Who loves you? Apple. Thanks to our favorite Cupertino gadget maker, Mac, iPhone, and iPad users have options. Choices. To block ads or not to block ads. It’s easy to do in Safari and other browsers and has plenty of benefits.
An. Easy. Fix.
A couple of years ago Mac360 did a survey of our readers and found that almost 30-percent had an ad blocker install on their Macs or Windows PCs. If you’re tired of slow browsing, tired of a massive amount of visual clutter, tired of bandwidth and time being sucked up by ads and trackers, here are a few recommended solutions.
Adblock Plus – this may not be the granddaddy of blockers, but it is one of the most popular. This one is free and mostly set it and forget it, but it’s not a complete solution because Adblock Plus does allow some ads to be viewed.
Because we share a vision with the majority of our users that not all ads are equally annoying, the Acceptable Ads initiative was created. It allows advertisers and publishers who have agreed to make ads that abide by user-generated criteria to be whitelisted. Users can support this less extreme version of ad blocking by allowing the Acceptable Ads option to remain enabled. To browse completely ad-free, users can disable the option.
- Quickly and easily block advertisers, tracking agencies, and social media networks from monitoring your online activity.
- Block pop-ups.
- Prevent all scripts on the webpage from being allowed to run.
- Prevent links from sending referrer information.
- Block frames, XHRs, embeds, objects, videos, and hide images.
- Block many annoyances such as alert dialogs popping up, forms not autocompleting, windows being resized, and more.
- Full support for Greasemonkey-style user scripts so you can make webpages work exactly how you want them to.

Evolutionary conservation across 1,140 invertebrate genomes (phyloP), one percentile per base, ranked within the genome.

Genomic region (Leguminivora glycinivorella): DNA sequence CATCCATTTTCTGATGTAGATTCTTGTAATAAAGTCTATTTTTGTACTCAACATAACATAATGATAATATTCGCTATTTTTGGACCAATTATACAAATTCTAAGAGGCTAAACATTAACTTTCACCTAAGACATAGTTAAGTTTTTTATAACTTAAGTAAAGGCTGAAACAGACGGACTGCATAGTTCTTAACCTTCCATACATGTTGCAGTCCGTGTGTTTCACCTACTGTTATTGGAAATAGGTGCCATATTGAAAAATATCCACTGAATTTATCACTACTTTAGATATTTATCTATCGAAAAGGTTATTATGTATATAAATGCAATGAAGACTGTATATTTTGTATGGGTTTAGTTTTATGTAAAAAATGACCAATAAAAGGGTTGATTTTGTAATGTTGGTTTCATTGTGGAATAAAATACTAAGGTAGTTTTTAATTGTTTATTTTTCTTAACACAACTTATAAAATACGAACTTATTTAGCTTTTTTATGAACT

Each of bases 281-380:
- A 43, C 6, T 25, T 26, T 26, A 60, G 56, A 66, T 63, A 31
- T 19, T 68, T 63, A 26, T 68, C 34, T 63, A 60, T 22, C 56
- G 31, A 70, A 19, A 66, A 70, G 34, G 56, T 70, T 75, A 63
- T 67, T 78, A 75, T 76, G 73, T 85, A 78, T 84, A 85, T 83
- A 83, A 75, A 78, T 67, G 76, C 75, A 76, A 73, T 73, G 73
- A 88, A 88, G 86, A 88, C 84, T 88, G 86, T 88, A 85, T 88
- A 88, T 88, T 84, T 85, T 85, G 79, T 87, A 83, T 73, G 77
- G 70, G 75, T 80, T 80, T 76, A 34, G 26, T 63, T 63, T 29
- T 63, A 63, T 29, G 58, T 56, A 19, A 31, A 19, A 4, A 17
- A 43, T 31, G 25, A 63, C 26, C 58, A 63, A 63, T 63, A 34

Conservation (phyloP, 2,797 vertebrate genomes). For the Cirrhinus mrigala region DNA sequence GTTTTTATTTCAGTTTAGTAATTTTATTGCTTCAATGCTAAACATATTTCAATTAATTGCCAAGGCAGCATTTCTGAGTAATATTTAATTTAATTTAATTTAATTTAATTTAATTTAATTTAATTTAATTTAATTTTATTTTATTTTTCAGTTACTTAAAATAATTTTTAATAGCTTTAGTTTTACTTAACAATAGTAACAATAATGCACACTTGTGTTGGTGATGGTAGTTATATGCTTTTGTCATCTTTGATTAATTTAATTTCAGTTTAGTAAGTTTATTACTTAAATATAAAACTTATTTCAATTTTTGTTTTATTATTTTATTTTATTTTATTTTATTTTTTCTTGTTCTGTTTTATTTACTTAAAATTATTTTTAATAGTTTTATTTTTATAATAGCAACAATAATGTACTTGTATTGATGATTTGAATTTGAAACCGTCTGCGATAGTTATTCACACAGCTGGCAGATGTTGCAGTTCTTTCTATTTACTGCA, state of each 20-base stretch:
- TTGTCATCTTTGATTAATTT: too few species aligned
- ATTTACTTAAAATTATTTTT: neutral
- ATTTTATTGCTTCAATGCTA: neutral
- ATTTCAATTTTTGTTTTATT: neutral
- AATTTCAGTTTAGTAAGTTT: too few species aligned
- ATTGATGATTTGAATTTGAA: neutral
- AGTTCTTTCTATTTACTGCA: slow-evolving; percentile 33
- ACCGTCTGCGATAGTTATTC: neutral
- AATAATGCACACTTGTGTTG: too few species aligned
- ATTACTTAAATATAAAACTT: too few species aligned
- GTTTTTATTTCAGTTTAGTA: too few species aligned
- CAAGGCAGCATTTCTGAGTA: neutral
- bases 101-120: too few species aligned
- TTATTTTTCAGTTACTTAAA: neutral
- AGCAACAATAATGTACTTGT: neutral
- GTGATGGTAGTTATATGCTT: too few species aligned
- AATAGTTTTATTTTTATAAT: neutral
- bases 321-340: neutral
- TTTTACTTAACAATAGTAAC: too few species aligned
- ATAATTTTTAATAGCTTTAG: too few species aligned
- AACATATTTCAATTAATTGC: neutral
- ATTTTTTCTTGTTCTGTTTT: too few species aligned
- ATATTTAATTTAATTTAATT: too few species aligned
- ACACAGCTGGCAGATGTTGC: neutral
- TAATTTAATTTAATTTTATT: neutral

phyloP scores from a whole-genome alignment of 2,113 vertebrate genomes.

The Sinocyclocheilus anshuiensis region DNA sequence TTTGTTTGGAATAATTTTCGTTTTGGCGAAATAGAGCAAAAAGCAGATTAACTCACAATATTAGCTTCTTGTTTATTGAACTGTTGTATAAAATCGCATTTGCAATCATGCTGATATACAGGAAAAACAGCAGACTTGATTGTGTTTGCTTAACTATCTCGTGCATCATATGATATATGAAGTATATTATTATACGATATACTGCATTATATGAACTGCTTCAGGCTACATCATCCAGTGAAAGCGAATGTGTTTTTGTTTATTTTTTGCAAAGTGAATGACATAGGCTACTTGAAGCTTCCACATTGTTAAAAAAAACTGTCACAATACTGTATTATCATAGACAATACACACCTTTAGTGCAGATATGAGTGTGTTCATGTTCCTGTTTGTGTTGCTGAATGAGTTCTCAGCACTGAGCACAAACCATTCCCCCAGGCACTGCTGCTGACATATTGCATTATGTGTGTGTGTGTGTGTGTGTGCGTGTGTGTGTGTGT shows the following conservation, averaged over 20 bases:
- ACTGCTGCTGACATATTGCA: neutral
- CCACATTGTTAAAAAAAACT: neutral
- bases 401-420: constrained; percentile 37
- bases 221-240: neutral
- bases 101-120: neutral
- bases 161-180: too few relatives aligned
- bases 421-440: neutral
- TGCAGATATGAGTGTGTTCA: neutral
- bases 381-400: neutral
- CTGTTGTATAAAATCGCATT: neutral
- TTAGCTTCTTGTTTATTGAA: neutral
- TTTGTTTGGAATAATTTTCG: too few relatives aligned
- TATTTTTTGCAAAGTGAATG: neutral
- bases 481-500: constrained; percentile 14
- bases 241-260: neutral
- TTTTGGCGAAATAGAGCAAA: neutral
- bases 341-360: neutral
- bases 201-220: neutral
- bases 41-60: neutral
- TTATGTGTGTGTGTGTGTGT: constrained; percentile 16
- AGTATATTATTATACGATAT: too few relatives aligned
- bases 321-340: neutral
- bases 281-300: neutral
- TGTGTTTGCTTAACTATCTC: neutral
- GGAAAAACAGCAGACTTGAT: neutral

- Canvas fingerprinting protection
Not bad for free.
GlimmerBlocker – This one takes a different approach to get get to the same destination.
GlimmerBlocker is implemented as an http proxy, so the stability of Safari isn’t compromised because it doesn’t use any hacks. It is even compatible with all other browsers and other native Mac OS X applications which uses http, e.g. NetNewsWire. The proxy runs on the mac and not on a central server like most proxies.
Clever. But the geekiest solutions comes with a few caveats.
Priced right, though. Both are Mac only.
Better Blocker – I like this one and shelled out a few bucks because it runs on Safari– Mac, iPhone, and iPad. You can’t get more straightforward about the ad blocking business than this:
We work for you, not for the advertising industry. We built Better because we’re tired of the deceptive practices of other “ad blockers” like AdBlock Plus (ABP) and Ghostery. Ghostery tells you they protect you from advertising and yet they get paid by the advertising industry. ABP has an “acceptable ads” policy that whitelists ads from the biggest trackers (like Google) in exchange for meeting some superficial criteria and lots of money. In contrast, we make money directly from sales of Better. You pay for Better and you’re our customer. It’s an honest and straightforward exchange.
Ghostery – The aforementioned Ghostery has been around awhile, and though it has connections to the ad industry itself it is free and runs on almost every Mac or PC browser of note, including Edge and Internet Explorer, plus cross platform versions of Opera, Chrome, and Firefox, and of course, Safari on the Mac.
1Blocker – Last but not least is my favorite because it runs on Mac, iPhone, iPad and gives more granular controls over whitelists, cookies, widgets, comments, and other elements within website pages. And, as always, a picture is worth a thousand words.
The few bucks on the price tag is worth it because once 1Blocker is set up and running on Mac, iPhone, and iPad, you’ll make it up in bandwidth saved, time saved, and far less visual clutter.
Yes, I know advertising makes the world go ’round, but it’s important for advertisers to recognize they’ve created a Frankenstein monster and the villagers are revolting. Mac360 dropped such advertisers and trackers a few years ago– no trackers, no analytics trackers, and no cookies on Mac360 or other Villagers websites– and now our webpages load on your browser far faster than other websites. Check out the GTMetrix test results on Mac360 vs Macworld or even 9to5Mac. Most of the difference between Mac360 and others can be attributed to advertisements, trackers, and website clutter.